7 String Cons: If you aren't used to the concept of 7 Strings, then the baritone is the better choice. Some people won't like the rough sound of the 7 String. The cheaper, the shittier. Most likely, if you spend less than $250, then you will probably get a bad guitar.

I love both. It comes down to this. If you want a clean sound, get a Baritone. If you want a hard rock sound, get a 7 String.
Last edited by c_man at Sep 10, 2011,
you should be good with 12 gauge but if you like a bit of tension go with 13s. Try the 12s first though because theyre probably going to be easier to play
15 years old playing 4 years and no lessons. Guitars:Schecter C-1 Hellraiser, Epiphone Les Paul Standard. Amps:Peavey 6505+ head, Peavey Classic 50 combo, Peavey audition 110. Effects:IbanezTS-9, Dunlop535qwah, BossMT-2. YouTube A7Xguitarplayer0272
Quote by n1ckn1ce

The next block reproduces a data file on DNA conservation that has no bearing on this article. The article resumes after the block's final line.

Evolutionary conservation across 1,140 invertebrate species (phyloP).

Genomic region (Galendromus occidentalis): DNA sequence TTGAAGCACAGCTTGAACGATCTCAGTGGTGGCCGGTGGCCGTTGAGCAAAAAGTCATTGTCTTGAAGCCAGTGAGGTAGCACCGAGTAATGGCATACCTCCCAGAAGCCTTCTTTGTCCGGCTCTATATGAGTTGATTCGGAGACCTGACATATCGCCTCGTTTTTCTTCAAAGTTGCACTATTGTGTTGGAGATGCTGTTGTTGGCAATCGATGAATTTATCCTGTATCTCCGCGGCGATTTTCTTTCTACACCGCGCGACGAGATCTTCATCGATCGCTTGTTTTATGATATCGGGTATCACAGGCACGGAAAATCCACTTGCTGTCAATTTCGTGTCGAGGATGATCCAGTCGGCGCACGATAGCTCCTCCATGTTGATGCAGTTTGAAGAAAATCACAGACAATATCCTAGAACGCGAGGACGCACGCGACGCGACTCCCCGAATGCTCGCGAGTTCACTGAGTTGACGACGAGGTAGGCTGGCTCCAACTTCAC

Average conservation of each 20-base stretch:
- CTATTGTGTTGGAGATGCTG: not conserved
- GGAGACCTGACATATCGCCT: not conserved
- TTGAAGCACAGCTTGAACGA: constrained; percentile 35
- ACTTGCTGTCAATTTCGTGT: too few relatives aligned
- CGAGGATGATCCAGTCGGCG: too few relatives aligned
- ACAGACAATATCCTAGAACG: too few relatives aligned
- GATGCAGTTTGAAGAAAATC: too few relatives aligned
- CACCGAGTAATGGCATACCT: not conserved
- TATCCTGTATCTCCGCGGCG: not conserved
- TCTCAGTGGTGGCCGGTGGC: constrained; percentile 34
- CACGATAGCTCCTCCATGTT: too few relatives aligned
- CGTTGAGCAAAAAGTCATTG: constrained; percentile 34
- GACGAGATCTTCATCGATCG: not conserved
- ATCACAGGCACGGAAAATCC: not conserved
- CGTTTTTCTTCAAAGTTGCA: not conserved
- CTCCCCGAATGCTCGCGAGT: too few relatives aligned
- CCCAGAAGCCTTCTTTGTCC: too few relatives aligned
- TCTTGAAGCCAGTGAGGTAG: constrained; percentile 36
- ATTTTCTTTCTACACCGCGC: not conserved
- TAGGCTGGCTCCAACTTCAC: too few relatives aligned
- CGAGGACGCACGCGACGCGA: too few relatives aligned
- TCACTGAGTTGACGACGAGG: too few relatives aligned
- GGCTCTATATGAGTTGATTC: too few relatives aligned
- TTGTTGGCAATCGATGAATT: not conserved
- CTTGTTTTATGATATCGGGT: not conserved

Beware of the Omen 6. Mine sounds OK, but the finish is crap, and everything keeps coming loose: pups, pots, knobs, switch, tuners, neck, im even afraid if the frets wont fall off...

You must have bought a crap QC one. My omen 6 is completely fine and it's from 04. And the last owner I know treated it like shit
Shecter Omen 6 with Seymour Duncan SH-6
Epiphone Les Paul Standard
Fender Frontman 25r (crappy)
Digitech HardWire TL-2 Metal Distortion (Makes the amp sound not shitty)
Having a Baritone is like saying you're Bisexual.
You can't decide whether you want to be a straight guitar player or a gay bass fingerer.
I'm sorry I had to do it. :p
Cusp of Magic
Quote by Chaos-Serenade
Having a Baritone is like saying you're Bisexual.

It's more like having a thing for husky guys. Trust me, I have both
Quote by jpnyc
It's more like having a thing for husky guys. Trust me, I have both

Ooo delish
"To this day I don't have a guitar idol. I have people who are my favorites." - Randy Rhoads